Jump to content

  •  

CNers have asked about a donation box for Cloudy Nights over the years, so here you go. Donation is not required by any means, so please enjoy your stay.

Photo

Raspberry Pi 3 Model 2, Astroberry Server and...

  • Please log in to reply
2 replies to this topic

#1 astro-foto

astro-foto

    Lift Off

  • -----
  • topic starter
  • Posts: 19
  • Joined: 05 Dec 2016
  • Loc: Miami, Florida United States.

Posted 25 June 2019 - 04:53 PM

Hi all!

Anyone successfully using Rasberry Pi 3 Model 2, Astroberry Server, and/or other open source software for controlling their scopes, mounts, guiding and imaging endeavors?

With regards and clear skies,

Juan



#2 phillipsrs

phillipsrs

    Lift Off

  • *****
  • Posts: 17
  • Joined: 16 Jan 2017
  • Loc: Maryland

Posted 25 June 2019 - 06:40 PM

I see a little bit of interest in the Raspi platform for astronomy. Not over talked about though.  I would suggest that if you are considering a Raspi,  hang tight for a bit until the Pi Version 4 comes out.  It brings with it a pair of USB3 ports. 64 Bit quad core processor with a choice of 1, 2, or 4 Gig of ram on board at $35, $45, and $55 price points.  

 

I suspect folks might start doing a bit more development on this platform with the USB 3 and Gigabyte ethernet coming to play. It's got built in 5G WiFi as well.

 

I've been waiting for the USB 3 version to come out for Auto guiding with a USB3 Zwo.  This guy suggests that it may have enough power to handle the guiding and the primary capture piece as well.   Should get interesting. 

 

Cheers



#3 rkinnett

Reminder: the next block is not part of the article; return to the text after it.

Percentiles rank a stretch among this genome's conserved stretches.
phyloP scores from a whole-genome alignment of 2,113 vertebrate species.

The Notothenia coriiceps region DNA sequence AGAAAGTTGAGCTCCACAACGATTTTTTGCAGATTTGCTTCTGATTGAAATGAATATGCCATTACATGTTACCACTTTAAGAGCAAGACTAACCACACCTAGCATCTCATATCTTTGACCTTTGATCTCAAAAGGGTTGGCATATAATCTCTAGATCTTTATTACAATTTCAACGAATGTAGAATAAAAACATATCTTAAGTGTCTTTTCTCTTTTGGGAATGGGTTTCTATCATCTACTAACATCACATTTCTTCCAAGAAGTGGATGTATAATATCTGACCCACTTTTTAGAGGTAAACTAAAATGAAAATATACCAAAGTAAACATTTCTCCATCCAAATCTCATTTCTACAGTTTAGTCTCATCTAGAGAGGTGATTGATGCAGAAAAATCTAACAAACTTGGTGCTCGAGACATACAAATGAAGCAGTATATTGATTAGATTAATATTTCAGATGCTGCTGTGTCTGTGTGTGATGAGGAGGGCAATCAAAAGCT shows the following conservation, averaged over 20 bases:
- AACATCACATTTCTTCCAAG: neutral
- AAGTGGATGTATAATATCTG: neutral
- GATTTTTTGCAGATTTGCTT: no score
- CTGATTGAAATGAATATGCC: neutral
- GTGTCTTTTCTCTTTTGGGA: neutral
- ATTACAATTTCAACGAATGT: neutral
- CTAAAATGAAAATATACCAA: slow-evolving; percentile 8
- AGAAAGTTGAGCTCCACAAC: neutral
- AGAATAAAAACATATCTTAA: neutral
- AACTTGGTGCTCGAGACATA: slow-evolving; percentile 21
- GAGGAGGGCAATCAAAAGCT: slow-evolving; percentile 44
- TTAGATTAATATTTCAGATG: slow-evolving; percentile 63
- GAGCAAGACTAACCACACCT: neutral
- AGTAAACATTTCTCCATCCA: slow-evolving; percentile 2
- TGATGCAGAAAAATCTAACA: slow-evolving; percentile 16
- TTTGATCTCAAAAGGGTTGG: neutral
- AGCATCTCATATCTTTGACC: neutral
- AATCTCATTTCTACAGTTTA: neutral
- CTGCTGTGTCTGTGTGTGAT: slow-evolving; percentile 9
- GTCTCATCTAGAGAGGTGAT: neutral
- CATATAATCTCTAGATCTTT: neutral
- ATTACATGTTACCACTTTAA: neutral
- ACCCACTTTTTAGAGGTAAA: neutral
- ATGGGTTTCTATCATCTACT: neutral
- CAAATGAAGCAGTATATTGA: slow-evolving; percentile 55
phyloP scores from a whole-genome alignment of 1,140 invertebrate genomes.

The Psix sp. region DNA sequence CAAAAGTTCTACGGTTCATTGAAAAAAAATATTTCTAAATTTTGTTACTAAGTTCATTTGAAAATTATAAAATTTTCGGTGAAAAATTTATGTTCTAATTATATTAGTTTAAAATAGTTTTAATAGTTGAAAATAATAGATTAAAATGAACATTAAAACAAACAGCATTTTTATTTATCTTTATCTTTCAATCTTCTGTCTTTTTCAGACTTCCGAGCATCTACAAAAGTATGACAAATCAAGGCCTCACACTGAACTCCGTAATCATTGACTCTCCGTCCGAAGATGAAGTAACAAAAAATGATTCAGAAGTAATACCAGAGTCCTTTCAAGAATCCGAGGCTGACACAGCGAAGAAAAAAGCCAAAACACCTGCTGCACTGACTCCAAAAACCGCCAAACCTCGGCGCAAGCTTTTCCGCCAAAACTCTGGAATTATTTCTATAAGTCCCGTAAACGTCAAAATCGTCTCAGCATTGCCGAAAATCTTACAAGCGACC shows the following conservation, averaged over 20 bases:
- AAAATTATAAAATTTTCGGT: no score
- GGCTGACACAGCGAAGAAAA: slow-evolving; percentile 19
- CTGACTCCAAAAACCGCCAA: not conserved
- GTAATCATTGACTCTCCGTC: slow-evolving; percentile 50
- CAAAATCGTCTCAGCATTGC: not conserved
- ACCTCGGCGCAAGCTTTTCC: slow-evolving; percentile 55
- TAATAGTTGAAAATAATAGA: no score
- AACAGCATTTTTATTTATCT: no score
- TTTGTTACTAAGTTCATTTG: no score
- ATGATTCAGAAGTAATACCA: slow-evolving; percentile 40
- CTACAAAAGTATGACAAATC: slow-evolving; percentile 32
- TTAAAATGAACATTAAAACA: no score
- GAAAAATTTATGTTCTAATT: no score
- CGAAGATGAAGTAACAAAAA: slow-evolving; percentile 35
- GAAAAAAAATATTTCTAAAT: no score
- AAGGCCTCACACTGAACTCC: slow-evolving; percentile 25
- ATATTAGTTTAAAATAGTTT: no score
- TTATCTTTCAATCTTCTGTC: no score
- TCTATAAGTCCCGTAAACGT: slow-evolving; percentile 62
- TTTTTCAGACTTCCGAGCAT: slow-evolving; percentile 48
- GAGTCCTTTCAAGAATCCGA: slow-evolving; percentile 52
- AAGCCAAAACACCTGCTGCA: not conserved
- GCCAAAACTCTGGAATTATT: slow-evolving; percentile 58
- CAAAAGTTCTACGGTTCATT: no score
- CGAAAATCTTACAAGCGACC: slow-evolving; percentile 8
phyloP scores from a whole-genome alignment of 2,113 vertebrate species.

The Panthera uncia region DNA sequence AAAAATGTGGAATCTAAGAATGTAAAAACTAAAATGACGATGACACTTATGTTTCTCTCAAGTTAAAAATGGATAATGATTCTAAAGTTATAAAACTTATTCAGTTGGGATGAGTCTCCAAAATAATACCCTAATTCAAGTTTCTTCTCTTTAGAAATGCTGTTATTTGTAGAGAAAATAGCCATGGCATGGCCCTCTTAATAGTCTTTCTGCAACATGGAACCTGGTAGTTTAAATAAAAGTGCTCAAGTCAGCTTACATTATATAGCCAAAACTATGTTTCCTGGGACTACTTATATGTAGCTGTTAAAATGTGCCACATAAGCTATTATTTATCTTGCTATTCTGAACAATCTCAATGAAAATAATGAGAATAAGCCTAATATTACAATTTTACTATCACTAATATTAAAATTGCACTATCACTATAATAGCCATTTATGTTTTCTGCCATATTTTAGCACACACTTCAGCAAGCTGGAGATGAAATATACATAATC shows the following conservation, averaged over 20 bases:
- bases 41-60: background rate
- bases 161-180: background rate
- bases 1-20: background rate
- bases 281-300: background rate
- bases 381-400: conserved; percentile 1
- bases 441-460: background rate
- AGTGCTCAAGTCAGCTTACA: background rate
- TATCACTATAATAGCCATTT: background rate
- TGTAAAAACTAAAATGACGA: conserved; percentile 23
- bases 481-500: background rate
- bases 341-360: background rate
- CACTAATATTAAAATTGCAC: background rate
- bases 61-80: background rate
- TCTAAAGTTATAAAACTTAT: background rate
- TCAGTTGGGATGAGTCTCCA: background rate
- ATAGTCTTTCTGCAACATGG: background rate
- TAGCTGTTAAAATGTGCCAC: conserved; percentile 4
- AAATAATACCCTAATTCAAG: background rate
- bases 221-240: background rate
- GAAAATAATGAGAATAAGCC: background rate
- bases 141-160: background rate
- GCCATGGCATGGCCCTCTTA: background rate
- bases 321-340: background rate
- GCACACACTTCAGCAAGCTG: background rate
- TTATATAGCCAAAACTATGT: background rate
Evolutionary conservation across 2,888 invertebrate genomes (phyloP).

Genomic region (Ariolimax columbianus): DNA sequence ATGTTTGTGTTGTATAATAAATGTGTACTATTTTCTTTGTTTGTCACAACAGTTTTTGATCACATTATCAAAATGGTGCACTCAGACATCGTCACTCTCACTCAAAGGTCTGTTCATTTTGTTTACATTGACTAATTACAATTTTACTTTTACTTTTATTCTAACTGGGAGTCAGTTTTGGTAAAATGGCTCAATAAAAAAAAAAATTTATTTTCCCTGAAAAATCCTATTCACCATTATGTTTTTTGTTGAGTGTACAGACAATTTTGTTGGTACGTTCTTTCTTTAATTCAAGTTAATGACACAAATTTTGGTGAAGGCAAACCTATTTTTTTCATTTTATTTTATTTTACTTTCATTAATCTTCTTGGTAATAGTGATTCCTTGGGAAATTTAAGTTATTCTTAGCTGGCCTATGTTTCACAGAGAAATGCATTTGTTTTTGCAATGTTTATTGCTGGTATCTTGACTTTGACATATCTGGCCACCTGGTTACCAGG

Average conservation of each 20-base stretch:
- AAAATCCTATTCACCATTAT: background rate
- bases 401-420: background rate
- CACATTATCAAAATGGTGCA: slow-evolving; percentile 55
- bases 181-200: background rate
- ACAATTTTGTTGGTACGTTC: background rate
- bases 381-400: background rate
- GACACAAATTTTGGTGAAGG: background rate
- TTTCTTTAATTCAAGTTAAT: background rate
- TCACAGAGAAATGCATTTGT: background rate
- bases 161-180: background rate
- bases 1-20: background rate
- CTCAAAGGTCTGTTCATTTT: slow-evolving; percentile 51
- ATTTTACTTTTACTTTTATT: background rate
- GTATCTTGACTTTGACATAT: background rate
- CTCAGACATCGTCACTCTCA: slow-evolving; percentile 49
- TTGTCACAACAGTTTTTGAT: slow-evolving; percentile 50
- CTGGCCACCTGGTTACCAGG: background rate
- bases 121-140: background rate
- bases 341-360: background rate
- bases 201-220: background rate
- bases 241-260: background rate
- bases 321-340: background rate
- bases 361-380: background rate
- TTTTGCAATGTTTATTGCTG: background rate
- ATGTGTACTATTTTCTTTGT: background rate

rkinnett

    Explorer 1

  • *****
  • Posts: 73
  • Joined: 08 Aug 2018
  • Loc: La Crescenta, CA

Posted 25 June 2019 - 06:52 PM

Hi Juan,

 

I used a scope-side Pi 3B for awhile, running kstars/ekos in Ubuntu-Mate.  I used VNC to control the pi remotely, which is definitely not the most efficient way to do it in terms of bandwidth - it's much more efficient to run indiserver on the pi and connect from an indi client running on your master control PC. 

 

It was frustrating trying to manually operate the scope over VNC in real time because the stream would get bogged down to 1 FPS or much worse, due to 1) the pi wifi controller is on the USB bus and reaches bandwidth limitations when you're transferring images over USB, and 2) the file write speed is limited by either the SD bus or by USB if you use an SSD over USB.  Moving the OS over to a fast SSD helped a little, but the system was still prone to long VNC dropouts, on the order of 10-30 seconds - basically unusable when there's a lot going on.  Also, the Pi doesn't have USB-3 ports, so you can't take advantage of modern transfer speeds that many dedicated astro imagers provide these days.

 

I eventually scrapped the Pi in favor of a mini PC and never looked back.  Image transfer rates and VNC frame rates are much more reliable.  Not to mention, Ubuntu is much happier running on a multi-core 64-bit intel processor rather than ARM.

 

You can definitely control your scope through a Pi, and it is quite liberating the first time you don't have to sit out there in the cold, babysitting the scope.  If you have a pi, do it.  It may take a day or so to set up, but it's worth it if you want to get a feel for what's possible.  Expect frustrations with software compatibility and bandwidth issues.  If you're thinking longer term, invest in a Mini PC or laptop.

 

To be fair, I didn't exactly give it a fair shake.  I never tried running server-client configuration.

 

Jurgen Kobierczynski has some great videos showing how to install ekos/indi, and has some full imaging sessions.  His youtube channel was my inspiration to go headless.  He also has this video showing how to run indi server with EKOS for Windows.




CNers have asked about a donation box for Cloudy Nights over the years, so here you go. Donation is not required by any means, so please enjoy your stay.


Recent Topics






Cloudy Nights LLC
Cloudy Nights Sponsor: Astronomics